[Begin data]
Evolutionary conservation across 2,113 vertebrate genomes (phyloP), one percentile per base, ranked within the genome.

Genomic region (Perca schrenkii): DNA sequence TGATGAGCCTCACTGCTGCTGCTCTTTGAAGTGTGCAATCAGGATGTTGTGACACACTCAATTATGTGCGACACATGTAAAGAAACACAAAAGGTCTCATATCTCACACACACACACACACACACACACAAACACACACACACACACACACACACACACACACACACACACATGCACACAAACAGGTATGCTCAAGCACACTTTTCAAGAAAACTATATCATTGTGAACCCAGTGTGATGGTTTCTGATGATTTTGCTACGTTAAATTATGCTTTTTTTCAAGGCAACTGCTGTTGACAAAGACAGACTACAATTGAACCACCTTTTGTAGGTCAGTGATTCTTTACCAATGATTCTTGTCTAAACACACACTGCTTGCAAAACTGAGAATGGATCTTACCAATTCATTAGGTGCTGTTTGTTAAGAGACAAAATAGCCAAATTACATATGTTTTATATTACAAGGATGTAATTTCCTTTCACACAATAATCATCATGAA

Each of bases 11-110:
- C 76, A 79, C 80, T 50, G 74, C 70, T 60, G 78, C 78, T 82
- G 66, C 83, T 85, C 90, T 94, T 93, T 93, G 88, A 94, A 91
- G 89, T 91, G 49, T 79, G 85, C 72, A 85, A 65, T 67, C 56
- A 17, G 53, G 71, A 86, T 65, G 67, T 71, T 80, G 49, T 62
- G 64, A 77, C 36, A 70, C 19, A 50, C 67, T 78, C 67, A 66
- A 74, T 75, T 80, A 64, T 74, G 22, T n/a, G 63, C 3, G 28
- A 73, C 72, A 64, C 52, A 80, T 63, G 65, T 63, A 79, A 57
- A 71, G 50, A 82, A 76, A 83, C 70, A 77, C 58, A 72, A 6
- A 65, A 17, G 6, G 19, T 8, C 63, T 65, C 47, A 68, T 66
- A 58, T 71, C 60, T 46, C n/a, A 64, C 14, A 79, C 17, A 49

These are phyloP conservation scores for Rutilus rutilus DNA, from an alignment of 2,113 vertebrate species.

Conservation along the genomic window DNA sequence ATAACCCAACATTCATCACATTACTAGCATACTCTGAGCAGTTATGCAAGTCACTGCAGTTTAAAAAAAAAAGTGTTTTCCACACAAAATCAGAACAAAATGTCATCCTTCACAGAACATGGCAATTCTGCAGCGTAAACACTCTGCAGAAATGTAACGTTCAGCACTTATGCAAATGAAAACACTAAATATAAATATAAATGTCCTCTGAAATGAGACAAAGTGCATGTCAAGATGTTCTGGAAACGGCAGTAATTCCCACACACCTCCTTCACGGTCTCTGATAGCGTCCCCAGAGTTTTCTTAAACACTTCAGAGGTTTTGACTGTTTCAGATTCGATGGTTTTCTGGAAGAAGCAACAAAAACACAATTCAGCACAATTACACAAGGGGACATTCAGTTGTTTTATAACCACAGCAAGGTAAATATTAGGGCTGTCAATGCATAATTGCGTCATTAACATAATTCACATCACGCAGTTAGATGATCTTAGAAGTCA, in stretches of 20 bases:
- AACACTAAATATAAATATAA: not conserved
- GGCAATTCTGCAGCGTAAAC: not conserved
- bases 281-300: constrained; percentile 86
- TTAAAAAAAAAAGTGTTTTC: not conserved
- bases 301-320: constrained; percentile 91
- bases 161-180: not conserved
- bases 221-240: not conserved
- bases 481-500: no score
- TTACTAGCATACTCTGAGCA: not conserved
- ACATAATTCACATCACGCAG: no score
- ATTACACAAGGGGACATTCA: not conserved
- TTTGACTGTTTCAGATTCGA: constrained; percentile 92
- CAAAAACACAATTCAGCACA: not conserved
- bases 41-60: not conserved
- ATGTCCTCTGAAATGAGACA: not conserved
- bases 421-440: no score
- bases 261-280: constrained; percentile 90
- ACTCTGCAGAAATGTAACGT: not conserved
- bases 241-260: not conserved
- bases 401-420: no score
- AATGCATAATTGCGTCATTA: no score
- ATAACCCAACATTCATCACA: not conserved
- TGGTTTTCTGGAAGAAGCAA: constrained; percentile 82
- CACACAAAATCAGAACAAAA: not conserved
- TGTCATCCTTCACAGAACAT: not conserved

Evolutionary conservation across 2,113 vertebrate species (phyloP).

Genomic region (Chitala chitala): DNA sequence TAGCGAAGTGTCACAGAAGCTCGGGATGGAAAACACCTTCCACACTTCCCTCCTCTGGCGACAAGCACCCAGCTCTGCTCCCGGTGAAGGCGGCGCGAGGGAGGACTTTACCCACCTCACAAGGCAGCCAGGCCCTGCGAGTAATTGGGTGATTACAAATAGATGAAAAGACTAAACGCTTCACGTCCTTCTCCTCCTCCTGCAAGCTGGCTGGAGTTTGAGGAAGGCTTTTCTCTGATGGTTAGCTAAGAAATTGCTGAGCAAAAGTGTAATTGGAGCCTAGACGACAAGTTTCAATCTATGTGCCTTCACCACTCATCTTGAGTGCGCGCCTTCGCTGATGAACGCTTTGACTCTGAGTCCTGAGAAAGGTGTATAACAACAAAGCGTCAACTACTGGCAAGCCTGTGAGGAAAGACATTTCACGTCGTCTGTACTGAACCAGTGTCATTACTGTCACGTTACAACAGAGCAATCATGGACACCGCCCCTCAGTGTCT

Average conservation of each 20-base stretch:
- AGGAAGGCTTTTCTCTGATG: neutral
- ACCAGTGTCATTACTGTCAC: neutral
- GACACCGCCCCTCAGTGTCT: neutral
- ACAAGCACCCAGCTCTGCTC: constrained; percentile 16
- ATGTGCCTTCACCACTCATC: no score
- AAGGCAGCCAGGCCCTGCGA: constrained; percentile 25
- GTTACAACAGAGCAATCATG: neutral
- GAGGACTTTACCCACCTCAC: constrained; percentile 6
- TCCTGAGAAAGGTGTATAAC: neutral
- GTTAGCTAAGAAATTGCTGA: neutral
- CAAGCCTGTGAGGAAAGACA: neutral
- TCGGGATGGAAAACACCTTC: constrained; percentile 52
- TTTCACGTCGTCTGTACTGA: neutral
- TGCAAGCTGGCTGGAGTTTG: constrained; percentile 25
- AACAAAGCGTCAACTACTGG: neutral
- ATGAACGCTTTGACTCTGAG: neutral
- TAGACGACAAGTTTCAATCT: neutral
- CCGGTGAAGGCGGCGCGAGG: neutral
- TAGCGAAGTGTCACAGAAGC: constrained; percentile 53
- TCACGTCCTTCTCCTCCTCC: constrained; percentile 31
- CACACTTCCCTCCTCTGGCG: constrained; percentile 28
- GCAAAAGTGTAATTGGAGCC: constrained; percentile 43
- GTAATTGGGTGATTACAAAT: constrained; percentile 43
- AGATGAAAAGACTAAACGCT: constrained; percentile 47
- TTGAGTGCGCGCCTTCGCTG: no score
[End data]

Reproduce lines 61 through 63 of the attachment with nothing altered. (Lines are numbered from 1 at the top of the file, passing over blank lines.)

- CCGGTGAAGGCGGCGCGAGG: neutral
- TAGCGAAGTGTCACAGAAGC: constrained; percentile 53
- TCACGTCCTTCTCCTCCTCC: constrained; percentile 31